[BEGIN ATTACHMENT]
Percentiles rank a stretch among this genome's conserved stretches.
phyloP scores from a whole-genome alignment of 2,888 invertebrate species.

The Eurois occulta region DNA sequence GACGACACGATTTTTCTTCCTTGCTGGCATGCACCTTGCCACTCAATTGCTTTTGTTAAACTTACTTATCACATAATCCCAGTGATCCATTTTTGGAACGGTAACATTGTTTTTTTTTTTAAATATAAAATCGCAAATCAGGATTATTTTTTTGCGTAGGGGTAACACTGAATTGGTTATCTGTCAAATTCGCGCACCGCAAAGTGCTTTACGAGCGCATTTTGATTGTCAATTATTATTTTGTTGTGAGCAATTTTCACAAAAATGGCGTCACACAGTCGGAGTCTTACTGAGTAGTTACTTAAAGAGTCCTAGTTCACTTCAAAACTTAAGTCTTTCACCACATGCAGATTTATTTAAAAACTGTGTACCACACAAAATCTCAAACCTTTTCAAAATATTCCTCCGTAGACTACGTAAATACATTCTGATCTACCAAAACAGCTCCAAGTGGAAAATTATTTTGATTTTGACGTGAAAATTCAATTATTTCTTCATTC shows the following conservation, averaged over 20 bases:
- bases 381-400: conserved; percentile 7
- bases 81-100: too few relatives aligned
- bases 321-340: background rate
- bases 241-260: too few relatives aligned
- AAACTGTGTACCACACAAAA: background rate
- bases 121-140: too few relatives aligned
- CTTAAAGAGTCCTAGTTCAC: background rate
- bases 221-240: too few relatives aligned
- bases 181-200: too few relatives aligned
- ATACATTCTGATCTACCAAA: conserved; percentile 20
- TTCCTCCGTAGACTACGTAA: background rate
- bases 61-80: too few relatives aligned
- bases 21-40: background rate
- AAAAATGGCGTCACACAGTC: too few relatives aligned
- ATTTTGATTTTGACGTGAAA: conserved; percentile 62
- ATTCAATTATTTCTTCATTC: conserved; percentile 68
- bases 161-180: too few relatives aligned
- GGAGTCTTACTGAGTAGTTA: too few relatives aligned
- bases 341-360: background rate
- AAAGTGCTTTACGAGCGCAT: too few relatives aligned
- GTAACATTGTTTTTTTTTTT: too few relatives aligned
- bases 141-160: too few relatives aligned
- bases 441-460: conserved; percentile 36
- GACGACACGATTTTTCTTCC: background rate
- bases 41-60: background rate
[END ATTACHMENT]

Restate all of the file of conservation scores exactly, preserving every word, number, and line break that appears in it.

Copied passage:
Percentiles rank a stretch among this genome's conserved stretches.
phyloP scores from a whole-genome alignment of 2,888 invertebrate species.

The Eurois occulta region DNA sequence GACGACACGATTTTTCTTCCTTGCTGGCATGCACCTTGCCACTCAATTGCTTTTGTTAAACTTACTTATCACATAATCCCAGTGATCCATTTTTGGAACGGTAACATTGTTTTTTTTTTTAAATATAAAATCGCAAATCAGGATTATTTTTTTGCGTAGGGGTAACACTGAATTGGTTATCTGTCAAATTCGCGCACCGCAAAGTGCTTTACGAGCGCATTTTGATTGTCAATTATTATTTTGTTGTGAGCAATTTTCACAAAAATGGCGTCACACAGTCGGAGTCTTACTGAGTAGTTACTTAAAGAGTCCTAGTTCACTTCAAAACTTAAGTCTTTCACCACATGCAGATTTATTTAAAAACTGTGTACCACACAAAATCTCAAACCTTTTCAAAATATTCCTCCGTAGACTACGTAAATACATTCTGATCTACCAAAACAGCTCCAAGTGGAAAATTATTTTGATTTTGACGTGAAAATTCAATTATTTCTTCATTC shows the following conservation, averaged over 20 bases:
- bases 381-400: conserved; percentile 7
- bases 81-100: too few relatives aligned
- bases 321-340: background rate
- bases 241-260: too few relatives aligned
- AAACTGTGTACCACACAAAA: background rate
- bases 121-140: too few relatives aligned
- CTTAAAGAGTCCTAGTTCAC: background rate
- bases 221-240: too few relatives aligned
- bases 181-200: too few relatives aligned
- ATACATTCTGATCTACCAAA: conserved; percentile 20
- TTCCTCCGTAGACTACGTAA: background rate
- bases 61-80: too few relatives aligned
- bases 21-40: background rate
- AAAAATGGCGTCACACAGTC: too few relatives aligned
- ATTTTGATTTTGACGTGAAA: conserved; percentile 62
- ATTCAATTATTTCTTCATTC: conserved; percentile 68
- bases 161-180: too few relatives aligned
- GGAGTCTTACTGAGTAGTTA: too few relatives aligned
- bases 341-360: background rate
- AAAGTGCTTTACGAGCGCAT: too few relatives aligned
- GTAACATTGTTTTTTTTTTT: too few relatives aligned
- bases 141-160: too few relatives aligned
- bases 441-460: conserved; percentile 36
- GACGACACGATTTTTCTTCC: background rate
- bases 41-60: background rate